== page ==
Stanley Tennenbaum was an itinerant mathematician with, for much of his adult life, no fixed address and no permanent source of income. Sometimes he slept on park benches. He didn’t have a lot of teeth.
But if you were involved with mathematics in the second half of the twentieth century, sooner or later you were going to cross paths with Stanley, probably near the coffee machine in a math department. He’d proudly show you the little book he carried in his breast pocket, with the list of people to whom he owed money. Then he’d teach you something, or he’d tell you a good story.
Stanley had little tolerance for convention. His one permanent job, at the University of Rochester, came to an abrupt end during a faculty meeting where he spit on the shoes of the University president and walked out. Surely the same personality trait had something to do with his departure from the University of Chicago without a Ph.D., though the paper he wrote there (at age 22) has acquired fame and influence far beyond many of the doctoral theses of his more conventionally successful classmates. I’d like to tell you a little about that paper and what I think it means for the foundations of mathematics.
I write as one who believes (like most mathematicians) that the system of natural numbers (including the operations of addition and multiplication) exists in an objective sense. By that I mean precisely this: Statements about the set of natural numbers (such as “Every natural number is the sum of four squares”) have objective meanings; they are not just strings of words. I take it that a thing exists if one can speak meaningfully about its properties. The facts that every natural number is a sum of four squares, that every number can be factored into primes, and that an odd prime number is a sum of two squares if and only if it leaves a remainder of 1 when divided by 4, are all properties of the system of natural numbers. Because it has these properties, the natural number system exists.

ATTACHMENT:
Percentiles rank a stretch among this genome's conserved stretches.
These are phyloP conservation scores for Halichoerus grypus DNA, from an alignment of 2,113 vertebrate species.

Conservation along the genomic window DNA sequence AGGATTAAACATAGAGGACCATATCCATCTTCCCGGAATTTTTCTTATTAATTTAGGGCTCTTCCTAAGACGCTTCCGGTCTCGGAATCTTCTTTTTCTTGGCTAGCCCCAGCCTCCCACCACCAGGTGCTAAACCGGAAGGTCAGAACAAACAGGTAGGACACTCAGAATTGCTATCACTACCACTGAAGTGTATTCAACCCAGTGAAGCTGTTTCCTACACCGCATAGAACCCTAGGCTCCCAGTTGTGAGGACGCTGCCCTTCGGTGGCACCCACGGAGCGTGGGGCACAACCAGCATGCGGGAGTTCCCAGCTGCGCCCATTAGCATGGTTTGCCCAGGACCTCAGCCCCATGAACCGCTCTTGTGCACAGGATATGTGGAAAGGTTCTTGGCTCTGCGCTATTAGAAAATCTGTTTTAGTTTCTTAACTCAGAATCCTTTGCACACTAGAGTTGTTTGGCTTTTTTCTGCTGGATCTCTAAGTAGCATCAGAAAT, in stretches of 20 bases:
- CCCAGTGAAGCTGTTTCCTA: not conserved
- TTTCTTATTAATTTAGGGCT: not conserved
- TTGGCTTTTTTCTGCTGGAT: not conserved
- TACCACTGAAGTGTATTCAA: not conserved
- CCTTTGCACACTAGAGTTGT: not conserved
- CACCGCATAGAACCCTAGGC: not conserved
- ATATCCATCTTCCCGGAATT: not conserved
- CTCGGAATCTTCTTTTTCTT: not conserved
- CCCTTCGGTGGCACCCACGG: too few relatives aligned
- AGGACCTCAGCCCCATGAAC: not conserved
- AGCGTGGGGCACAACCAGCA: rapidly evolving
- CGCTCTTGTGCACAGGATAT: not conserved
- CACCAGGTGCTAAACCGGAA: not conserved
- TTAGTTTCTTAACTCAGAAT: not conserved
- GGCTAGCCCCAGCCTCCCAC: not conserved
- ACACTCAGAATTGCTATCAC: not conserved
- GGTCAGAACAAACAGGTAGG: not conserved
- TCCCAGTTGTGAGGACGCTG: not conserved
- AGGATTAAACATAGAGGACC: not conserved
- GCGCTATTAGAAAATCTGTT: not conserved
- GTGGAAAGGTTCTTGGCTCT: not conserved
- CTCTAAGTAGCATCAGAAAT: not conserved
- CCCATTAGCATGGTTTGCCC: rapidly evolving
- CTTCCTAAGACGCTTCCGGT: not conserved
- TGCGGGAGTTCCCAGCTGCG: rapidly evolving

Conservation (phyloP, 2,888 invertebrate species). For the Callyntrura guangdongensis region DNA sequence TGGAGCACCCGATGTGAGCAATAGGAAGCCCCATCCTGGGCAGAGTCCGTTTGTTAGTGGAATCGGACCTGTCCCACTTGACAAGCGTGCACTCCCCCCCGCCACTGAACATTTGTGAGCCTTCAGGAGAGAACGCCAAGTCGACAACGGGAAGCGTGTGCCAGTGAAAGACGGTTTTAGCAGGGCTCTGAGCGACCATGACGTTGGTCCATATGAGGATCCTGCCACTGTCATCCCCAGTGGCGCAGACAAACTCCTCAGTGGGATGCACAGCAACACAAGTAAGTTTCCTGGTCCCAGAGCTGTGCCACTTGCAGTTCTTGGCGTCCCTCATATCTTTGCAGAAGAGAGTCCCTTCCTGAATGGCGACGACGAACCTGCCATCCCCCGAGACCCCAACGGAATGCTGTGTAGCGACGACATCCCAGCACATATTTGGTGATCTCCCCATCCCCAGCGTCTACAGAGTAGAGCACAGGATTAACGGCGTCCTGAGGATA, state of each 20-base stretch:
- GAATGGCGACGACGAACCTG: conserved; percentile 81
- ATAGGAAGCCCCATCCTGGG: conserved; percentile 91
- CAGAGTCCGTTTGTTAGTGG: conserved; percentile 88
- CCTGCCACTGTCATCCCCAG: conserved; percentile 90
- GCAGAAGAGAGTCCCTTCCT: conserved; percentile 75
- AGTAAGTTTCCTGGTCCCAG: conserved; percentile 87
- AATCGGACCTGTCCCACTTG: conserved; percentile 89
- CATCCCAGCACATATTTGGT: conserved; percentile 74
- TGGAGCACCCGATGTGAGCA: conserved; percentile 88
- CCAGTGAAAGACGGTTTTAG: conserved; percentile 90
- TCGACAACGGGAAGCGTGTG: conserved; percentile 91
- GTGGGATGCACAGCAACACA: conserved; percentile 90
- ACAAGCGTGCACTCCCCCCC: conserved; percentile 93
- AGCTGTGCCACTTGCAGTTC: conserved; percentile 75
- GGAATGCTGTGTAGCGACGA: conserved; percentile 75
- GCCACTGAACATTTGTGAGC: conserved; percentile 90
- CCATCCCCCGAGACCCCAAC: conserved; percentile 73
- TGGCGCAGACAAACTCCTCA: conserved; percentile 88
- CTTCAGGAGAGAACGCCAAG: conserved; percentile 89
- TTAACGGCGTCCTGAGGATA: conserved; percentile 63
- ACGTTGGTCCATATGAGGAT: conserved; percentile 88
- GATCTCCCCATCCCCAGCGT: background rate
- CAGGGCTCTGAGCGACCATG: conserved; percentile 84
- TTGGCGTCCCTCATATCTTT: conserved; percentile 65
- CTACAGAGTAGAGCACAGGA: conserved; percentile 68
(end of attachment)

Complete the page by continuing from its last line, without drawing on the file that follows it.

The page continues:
It would be nice to give a succinct definition of the system of natural numbers. That turns out to be quite impossible. You can try writing down a list of axioms (Zero is a number; every number has a successor; no two numbers have the same successor; addition is commutative and associative and so forth), but it turns out that no matter what axioms you write down, there are always an infinite number of mathematical structures that satisfy those axioms but are not the natural numbers. Those structures — the ones that masquerade as the natural numbers by satisfying all the standard axioms, even though they behave very differently — are called nonstandard models of arithmetic.
This means, in effect, that there’s no way to uniquely specify the natural numbers. (Note to experts: You can of course uniquely specify the natural numbers if you’re willing to resort to a second-order theory, but that’s entirely unsatisfactory for reasons I’ve blogged about before.) Elsewhere, I’ve taken this remarkable fact as an indication of the natural numbers’ complexity — not only do they have no short description; they have no finite description at all.
Okay, then. What exactly are these non-standard models of arithmetic? What do they look like? What’s an example of a system that satisfies all the axioms of arithmetic but still isn’t ordinary arithmetic?
That’s where Tennebaum’s Theorem comes in. What Stanley proved (and of course I’m paraphrasing a bit here, because this is a nontechnical forum) is that in any nonstandard model of arithmetic, the rules of addition and multiplication are so complicated that no computer can be programmed to carry them out. In other words, you and I, whose brains are computers, have no hope of really understanding those addition and multiplication rules.